SP372      Half Unit
Punishment and Penal Policy

This information is for the 2021/22 session.

Teacher responsible

Dr Leonidas Cheliotis OLD 2.51

Availability

This course is available on the BSc in International Social and Public Policy, BSc in International Social and Public Policy and Economics and BSc in International Social and Public Policy with Politics. This course is available as an outside option to students on other programmes where regulations permit. This course is available with permission to General Course students.

This course is only available to third year undergraduate students.

Course content

This third-year course will run as a half-unit option, and will explore punishment and penal policy from a range of comparative perspectives. Focusing on Anglophone jurisdictions and the rest of the world in equal measure, the course will consider in depth a wide variety of historical and international comparative studies of punishment and penal policy, both from the field of criminology and beyond. In so doing, the course will critically examine theoretical frameworks and empirical research on such issues as:

• the forms state punishment has assumed over time and in different national and regional contexts;

• the array and relative significance of the reasons why punishment and penal policy may develop, qualitatively as well as quantitatively, in particular ways at given historical junctures and in different jurisdictions;

• the relationship between political systems and punishment, with particular reference to processes of democratisation;

• the links between penal policy and different forms of economic organisation, from preindustrial capitalism to welfare capitalism and neoliberalism; and

• the role of punishment in society as explained through psychosocial theories and research

Thanks to its strong comparative focus, the course would neatly complement SA218 (part of which will be focused on introducing students to basic issues of punishment), and if also offered at postgraduate level, enhance existing provision in the School in the field of penology (e.g., the course ‘Explaining Punishment: Philosophy, Political Economy, Sociology’ (LL4CL), taught by Professors Lacey and Ramsay in the Law Department).

Indicative course content

1 The Contours of State Punishment

2 Continuity and Change in Punishment and Penal Policy: Historical Comparative Perspectives

3 Convergences and Contrasts in Punishment and Penal Policy: International Comparative Perspectives

4 Political Systems and Punishment, Part I: Democracy

5 Political Systems and Punishment, Part II: Democratisation

6 Reading Week

7 The Political Economy of Punishment: Marxist and Neo-Marxist Perspectives from the Global North and the Global South

8 Punishment, Politics and the Economy: Institutional Perspectives from around the World

9 The Cultural Uses of Punishment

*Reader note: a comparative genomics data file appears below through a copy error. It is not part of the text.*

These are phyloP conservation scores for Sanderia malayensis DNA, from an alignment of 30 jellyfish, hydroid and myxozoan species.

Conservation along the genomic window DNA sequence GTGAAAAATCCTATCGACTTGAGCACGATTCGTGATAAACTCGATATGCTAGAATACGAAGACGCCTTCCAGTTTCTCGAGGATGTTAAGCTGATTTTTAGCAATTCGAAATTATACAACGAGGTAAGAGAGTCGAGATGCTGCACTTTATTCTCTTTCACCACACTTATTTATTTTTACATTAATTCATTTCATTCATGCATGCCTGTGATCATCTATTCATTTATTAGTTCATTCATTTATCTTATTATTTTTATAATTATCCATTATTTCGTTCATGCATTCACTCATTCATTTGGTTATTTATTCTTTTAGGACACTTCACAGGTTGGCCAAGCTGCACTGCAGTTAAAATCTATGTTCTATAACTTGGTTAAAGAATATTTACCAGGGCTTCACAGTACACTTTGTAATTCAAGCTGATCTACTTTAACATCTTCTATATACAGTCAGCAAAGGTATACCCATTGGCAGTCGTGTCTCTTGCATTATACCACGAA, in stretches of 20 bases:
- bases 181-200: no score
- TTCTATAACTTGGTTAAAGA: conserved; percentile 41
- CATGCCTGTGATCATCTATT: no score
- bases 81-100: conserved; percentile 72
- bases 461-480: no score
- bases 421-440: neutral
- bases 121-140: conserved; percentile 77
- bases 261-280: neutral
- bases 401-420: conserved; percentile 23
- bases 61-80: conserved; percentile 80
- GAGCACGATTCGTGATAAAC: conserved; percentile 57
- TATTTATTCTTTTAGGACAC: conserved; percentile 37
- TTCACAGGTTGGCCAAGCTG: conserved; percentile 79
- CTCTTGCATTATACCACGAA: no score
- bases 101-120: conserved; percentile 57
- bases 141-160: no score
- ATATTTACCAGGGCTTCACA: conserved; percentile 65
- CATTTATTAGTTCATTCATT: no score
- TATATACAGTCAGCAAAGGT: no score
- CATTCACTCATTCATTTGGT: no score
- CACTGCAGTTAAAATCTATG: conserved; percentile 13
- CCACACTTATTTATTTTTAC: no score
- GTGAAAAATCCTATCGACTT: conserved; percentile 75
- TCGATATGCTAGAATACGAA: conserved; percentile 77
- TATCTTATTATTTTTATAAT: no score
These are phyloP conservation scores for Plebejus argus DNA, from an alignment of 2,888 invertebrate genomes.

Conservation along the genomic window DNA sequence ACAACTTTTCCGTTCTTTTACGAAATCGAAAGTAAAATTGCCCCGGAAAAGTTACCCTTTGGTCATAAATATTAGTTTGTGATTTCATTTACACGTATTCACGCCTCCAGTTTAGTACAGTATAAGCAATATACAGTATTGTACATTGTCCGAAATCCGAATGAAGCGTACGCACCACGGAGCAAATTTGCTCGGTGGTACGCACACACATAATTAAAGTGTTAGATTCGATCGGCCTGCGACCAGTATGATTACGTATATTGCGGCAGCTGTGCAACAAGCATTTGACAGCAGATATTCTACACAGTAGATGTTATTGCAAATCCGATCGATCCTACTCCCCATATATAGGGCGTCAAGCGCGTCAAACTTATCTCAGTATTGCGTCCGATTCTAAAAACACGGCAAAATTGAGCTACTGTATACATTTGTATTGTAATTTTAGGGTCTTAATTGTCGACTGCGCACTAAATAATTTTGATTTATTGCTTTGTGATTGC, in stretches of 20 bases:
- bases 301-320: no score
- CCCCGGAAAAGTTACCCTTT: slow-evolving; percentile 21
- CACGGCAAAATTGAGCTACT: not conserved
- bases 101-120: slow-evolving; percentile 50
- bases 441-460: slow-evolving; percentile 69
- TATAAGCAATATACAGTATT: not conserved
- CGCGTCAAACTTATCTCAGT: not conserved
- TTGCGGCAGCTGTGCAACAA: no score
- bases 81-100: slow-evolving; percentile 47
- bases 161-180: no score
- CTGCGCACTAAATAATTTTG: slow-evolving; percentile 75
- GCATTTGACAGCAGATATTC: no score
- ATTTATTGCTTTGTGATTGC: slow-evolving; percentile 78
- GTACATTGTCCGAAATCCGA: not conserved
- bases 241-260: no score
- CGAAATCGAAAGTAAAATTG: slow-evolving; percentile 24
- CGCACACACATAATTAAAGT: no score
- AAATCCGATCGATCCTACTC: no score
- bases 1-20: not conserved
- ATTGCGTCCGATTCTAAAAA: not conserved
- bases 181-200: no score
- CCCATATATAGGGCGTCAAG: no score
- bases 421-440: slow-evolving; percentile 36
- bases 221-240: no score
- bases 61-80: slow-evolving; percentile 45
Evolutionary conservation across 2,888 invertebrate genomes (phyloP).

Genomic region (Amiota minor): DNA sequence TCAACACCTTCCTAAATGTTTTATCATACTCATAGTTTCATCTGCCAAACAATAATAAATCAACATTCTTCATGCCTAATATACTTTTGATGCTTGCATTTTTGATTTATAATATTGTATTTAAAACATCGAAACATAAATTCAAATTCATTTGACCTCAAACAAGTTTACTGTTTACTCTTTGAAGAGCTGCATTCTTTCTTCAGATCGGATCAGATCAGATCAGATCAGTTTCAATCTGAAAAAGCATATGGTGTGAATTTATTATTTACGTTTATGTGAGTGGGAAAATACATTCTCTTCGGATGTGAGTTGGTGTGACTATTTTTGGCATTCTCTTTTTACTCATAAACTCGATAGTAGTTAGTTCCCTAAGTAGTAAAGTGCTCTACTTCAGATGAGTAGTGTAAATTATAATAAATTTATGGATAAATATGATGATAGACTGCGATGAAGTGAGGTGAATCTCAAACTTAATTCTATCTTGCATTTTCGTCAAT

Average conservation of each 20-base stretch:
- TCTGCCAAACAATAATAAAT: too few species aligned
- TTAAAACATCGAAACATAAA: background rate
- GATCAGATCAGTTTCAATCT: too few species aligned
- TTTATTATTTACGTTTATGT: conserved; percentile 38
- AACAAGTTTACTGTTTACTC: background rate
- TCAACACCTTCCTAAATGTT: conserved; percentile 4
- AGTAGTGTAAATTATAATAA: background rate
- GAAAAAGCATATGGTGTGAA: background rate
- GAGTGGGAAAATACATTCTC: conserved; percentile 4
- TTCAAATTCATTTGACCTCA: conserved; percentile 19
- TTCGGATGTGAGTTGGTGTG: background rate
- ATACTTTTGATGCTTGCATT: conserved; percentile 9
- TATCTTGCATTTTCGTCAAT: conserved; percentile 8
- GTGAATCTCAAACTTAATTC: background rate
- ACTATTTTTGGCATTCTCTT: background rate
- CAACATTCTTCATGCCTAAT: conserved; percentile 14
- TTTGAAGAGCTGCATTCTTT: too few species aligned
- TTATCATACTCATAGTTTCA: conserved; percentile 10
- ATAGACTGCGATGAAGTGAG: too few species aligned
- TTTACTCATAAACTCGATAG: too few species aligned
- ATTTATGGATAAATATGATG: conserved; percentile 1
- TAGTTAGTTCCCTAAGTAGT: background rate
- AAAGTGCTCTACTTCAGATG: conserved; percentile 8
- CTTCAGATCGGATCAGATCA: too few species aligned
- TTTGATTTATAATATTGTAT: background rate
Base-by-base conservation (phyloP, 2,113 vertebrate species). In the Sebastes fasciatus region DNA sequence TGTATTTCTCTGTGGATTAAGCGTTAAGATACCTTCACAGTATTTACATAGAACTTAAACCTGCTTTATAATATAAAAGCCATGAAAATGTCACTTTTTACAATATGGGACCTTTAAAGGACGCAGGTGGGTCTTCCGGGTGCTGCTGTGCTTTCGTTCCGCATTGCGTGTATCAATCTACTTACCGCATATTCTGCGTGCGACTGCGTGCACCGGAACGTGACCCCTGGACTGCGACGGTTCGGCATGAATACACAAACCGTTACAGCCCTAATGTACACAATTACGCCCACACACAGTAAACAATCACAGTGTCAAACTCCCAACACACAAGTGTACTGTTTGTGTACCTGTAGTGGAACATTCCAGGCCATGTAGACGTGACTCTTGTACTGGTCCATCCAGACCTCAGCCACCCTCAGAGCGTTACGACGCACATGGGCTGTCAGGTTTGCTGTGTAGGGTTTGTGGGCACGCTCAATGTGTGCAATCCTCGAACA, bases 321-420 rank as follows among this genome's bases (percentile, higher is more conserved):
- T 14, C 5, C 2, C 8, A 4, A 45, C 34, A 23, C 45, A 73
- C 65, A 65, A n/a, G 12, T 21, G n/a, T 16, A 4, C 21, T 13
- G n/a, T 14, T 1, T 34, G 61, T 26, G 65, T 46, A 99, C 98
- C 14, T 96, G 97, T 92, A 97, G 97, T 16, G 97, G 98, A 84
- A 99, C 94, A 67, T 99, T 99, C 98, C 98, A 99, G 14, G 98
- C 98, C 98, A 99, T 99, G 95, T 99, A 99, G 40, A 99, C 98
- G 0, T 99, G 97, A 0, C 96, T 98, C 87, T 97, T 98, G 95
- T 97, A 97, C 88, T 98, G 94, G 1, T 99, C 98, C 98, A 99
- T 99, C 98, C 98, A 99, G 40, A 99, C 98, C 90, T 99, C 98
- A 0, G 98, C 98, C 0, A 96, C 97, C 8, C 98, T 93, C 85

10 The Emotional Lives of Punishment

11 Cultural Representations of Punishment

Teaching

Courses in Social Policy will follow the Teaching Model which has been adopted by the Department of Social Policy during the period of the pandemic. This is outlined HERE: https://www.lse.ac.uk/social-policy/Current-Students/teaching-in-the-department-of-social-policy

This course will be taught through a combination of either a recorded lecture plus a follow-up Q and A session or a ‘live’ on-line lecture; and classes/seminars of 1-1.5 hours (with size and length of classes/seminars depending on social distancing requirements).

Further information will be provided by the Course Convenor in the first lecture of the course.

The course will be delivered in Lent term.

Formative coursework

Students will be expected to produce 1 essay in the LT.

Indicative reading

Alexander, M. (2010) The New Jim Crow: Mass Incarceration in the Age of Colorblindness. New York and London: The New Press.

Brown, M. (2009) The Culture of Punishment: Prison, Society, and Spectacle. New York and London: New York University Press.

Dumm, T. L. (1987) Democracy and Punishment: Disciplinary Origins of the United States. Madison, WI: The University of Wisconsin Press.

Garland, D. (1985) Punishment and Welfare: A History of Penal Strategies. Aldershot, UK: Gower.

Gottschalk, M. (2014) Caught: The Prison State and the Lockdown of American Politics. Princeton, NJ: Princeton University Press.

Karstedt, S. (ed.) (2009) Legal Institutions and Collective Memories. Oxford: Hart.

Lacey, N. (2008) The Prisoners’ Dilemma: Political Economy and Punishment in Contemporary Democracies. Cambridge: Cambridge University Press.

McBride, K. (2007) Punishment and Political Order. Ann Arbor, MI: The University of Michigan Press.

Reiner, R. (2007) Law and Order: An Honest Citizen’s Guide to Crime and Control. Cambridge: Polity.

Salvatore, R. D., Aguirre, C. and G. M. Joseph (eds) (2001) Crime and Punishment in Latin America: Law and Society since Colonial Times. Durham, NC: Duke University Press.

Assessment

Essay (100%, 3000 words) in the ST.

Student will be expected to produce an essay in the Summer Term based on one of the topics covered by the teaching across the Term, chosen from a pre-defined list of topics. 

Key facts

Department: Social Policy

Total students 2020/21: Unavailable

Average class size 2020/21: Unavailable

Capped 2020/21: No

Value: Half Unit

Guidelines for interpreting course guide information

Personal development skills

  • Self-management
  • Problem solving
  • Application of information skills
  • Communication